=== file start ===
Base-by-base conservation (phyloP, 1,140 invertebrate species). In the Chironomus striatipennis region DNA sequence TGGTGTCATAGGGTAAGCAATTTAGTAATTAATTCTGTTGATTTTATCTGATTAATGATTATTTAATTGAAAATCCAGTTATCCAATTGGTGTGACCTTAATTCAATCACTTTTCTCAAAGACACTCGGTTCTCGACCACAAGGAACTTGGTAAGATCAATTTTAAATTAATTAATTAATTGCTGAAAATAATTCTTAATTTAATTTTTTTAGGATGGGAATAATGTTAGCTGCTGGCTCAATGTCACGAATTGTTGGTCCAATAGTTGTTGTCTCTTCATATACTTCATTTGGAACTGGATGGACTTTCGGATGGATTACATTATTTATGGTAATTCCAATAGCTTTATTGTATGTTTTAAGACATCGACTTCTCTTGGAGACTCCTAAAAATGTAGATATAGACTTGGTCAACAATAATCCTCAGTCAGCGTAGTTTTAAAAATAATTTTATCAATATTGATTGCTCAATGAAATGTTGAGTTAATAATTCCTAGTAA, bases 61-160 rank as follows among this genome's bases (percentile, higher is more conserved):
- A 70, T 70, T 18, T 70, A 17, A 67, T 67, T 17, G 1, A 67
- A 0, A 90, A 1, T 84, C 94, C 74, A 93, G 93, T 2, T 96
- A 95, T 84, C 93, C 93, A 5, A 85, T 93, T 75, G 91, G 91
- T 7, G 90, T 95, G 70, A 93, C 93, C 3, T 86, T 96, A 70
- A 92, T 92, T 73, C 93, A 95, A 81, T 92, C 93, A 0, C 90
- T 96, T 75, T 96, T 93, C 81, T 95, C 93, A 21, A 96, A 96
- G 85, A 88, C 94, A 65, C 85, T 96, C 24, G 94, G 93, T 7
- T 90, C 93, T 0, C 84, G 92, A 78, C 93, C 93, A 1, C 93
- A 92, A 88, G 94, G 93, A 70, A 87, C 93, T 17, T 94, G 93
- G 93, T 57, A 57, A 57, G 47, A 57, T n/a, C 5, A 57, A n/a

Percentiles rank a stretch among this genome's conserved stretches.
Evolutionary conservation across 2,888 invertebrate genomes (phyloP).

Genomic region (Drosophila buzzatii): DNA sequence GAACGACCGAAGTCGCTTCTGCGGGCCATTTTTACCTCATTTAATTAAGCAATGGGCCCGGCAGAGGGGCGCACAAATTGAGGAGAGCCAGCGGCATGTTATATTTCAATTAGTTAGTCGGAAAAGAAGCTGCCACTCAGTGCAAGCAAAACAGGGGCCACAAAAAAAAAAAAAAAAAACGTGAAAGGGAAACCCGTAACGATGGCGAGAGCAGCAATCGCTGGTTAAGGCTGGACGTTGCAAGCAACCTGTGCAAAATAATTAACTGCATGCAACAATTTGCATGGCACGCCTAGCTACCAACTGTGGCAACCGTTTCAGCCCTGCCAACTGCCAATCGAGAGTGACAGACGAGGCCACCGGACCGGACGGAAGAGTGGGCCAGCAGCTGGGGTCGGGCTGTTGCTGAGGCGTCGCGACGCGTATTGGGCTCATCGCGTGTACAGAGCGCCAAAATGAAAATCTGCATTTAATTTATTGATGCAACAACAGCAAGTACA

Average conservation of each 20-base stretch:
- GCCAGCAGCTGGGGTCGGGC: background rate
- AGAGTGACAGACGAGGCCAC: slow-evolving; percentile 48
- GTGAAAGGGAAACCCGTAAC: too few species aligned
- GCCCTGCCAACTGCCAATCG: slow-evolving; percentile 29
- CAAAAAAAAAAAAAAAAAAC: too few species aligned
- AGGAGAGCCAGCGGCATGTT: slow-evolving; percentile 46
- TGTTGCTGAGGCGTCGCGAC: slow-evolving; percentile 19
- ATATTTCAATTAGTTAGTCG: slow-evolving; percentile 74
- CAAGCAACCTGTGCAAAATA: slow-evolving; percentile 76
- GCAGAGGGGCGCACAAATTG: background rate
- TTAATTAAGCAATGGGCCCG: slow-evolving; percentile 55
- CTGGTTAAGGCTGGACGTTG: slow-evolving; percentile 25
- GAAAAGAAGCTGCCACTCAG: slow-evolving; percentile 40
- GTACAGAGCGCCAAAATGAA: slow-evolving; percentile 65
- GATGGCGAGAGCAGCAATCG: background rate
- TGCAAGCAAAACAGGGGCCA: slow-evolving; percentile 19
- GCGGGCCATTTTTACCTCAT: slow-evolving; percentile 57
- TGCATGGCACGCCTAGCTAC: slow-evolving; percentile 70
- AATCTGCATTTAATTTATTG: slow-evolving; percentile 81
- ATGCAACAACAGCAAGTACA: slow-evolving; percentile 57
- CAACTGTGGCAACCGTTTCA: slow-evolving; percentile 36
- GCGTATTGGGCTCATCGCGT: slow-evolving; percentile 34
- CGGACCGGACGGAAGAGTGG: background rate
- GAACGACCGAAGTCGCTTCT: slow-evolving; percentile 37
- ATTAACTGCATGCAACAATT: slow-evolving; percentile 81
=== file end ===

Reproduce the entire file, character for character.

Base-by-base conservation (phyloP, 1,140 invertebrate species). In the Chironomus striatipennis region DNA sequence TGGTGTCATAGGGTAAGCAATTTAGTAATTAATTCTGTTGATTTTATCTGATTAATGATTATTTAATTGAAAATCCAGTTATCCAATTGGTGTGACCTTAATTCAATCACTTTTCTCAAAGACACTCGGTTCTCGACCACAAGGAACTTGGTAAGATCAATTTTAAATTAATTAATTAATTGCTGAAAATAATTCTTAATTTAATTTTTTTAGGATGGGAATAATGTTAGCTGCTGGCTCAATGTCACGAATTGTTGGTCCAATAGTTGTTGTCTCTTCATATACTTCATTTGGAACTGGATGGACTTTCGGATGGATTACATTATTTATGGTAATTCCAATAGCTTTATTGTATGTTTTAAGACATCGACTTCTCTTGGAGACTCCTAAAAATGTAGATATAGACTTGGTCAACAATAATCCTCAGTCAGCGTAGTTTTAAAAATAATTTTATCAATATTGATTGCTCAATGAAATGTTGAGTTAATAATTCCTAGTAA, bases 61-160 rank as follows among this genome's bases (percentile, higher is more conserved):
- A 70, T 70, T 18, T 70, A 17, A 67, T 67, T 17, G 1, A 67
- A 0, A 90, A 1, T 84, C 94, C 74, A 93, G 93, T 2, T 96
- A 95, T 84, C 93, C 93, A 5, A 85, T 93, T 75, G 91, G 91
- T 7, G 90, T 95, G 70, A 93, C 93, C 3, T 86, T 96, A 70
- A 92, T 92, T 73, C 93, A 95, A 81, T 92, C 93, A 0, C 90
- T 96, T 75, T 96, T 93, C 81, T 95, C 93, A 21, A 96, A 96
- G 85, A 88, C 94, A 65, C 85, T 96, C 24, G 94, G 93, T 7
- T 90, C 93, T 0, C 84, G 92, A 78, C 93, C 93, A 1, C 93
- A 92, A 88, G 94, G 93, A 70, A 87, C 93, T 17, T 94, G 93
- G 93, T 57, A 57, A 57, G 47, A 57, T n/a, C 5, A 57, A n/a

Percentiles rank a stretch among this genome's conserved stretches.
Evolutionary conservation across 2,888 invertebrate genomes (phyloP).

Genomic region (Drosophila buzzatii): DNA sequence GAACGACCGAAGTCGCTTCTGCGGGCCATTTTTACCTCATTTAATTAAGCAATGGGCCCGGCAGAGGGGCGCACAAATTGAGGAGAGCCAGCGGCATGTTATATTTCAATTAGTTAGTCGGAAAAGAAGCTGCCACTCAGTGCAAGCAAAACAGGGGCCACAAAAAAAAAAAAAAAAAACGTGAAAGGGAAACCCGTAACGATGGCGAGAGCAGCAATCGCTGGTTAAGGCTGGACGTTGCAAGCAACCTGTGCAAAATAATTAACTGCATGCAACAATTTGCATGGCACGCCTAGCTACCAACTGTGGCAACCGTTTCAGCCCTGCCAACTGCCAATCGAGAGTGACAGACGAGGCCACCGGACCGGACGGAAGAGTGGGCCAGCAGCTGGGGTCGGGCTGTTGCTGAGGCGTCGCGACGCGTATTGGGCTCATCGCGTGTACAGAGCGCCAAAATGAAAATCTGCATTTAATTTATTGATGCAACAACAGCAAGTACA

Average conservation of each 20-base stretch:
- GCCAGCAGCTGGGGTCGGGC: background rate
- AGAGTGACAGACGAGGCCAC: slow-evolving; percentile 48
- GTGAAAGGGAAACCCGTAAC: too few species aligned
- GCCCTGCCAACTGCCAATCG: slow-evolving; percentile 29
- CAAAAAAAAAAAAAAAAAAC: too few species aligned
- AGGAGAGCCAGCGGCATGTT: slow-evolving; percentile 46
- TGTTGCTGAGGCGTCGCGAC: slow-evolving; percentile 19
- ATATTTCAATTAGTTAGTCG: slow-evolving; percentile 74
- CAAGCAACCTGTGCAAAATA: slow-evolving; percentile 76
- GCAGAGGGGCGCACAAATTG: background rate
- TTAATTAAGCAATGGGCCCG: slow-evolving; percentile 55
- CTGGTTAAGGCTGGACGTTG: slow-evolving; percentile 25
- GAAAAGAAGCTGCCACTCAG: slow-evolving; percentile 40
- GTACAGAGCGCCAAAATGAA: slow-evolving; percentile 65
- GATGGCGAGAGCAGCAATCG: background rate
- TGCAAGCAAAACAGGGGCCA: slow-evolving; percentile 19
- GCGGGCCATTTTTACCTCAT: slow-evolving; percentile 57
- TGCATGGCACGCCTAGCTAC: slow-evolving; percentile 70
- AATCTGCATTTAATTTATTG: slow-evolving; percentile 81
- ATGCAACAACAGCAAGTACA: slow-evolving; percentile 57
- CAACTGTGGCAACCGTTTCA: slow-evolving; percentile 36
- GCGTATTGGGCTCATCGCGT: slow-evolving; percentile 34
- CGGACCGGACGGAAGAGTGG: background rate
- GAACGACCGAAGTCGCTTCT: slow-evolving; percentile 37
- ATTAACTGCATGCAACAATT: slow-evolving; percentile 81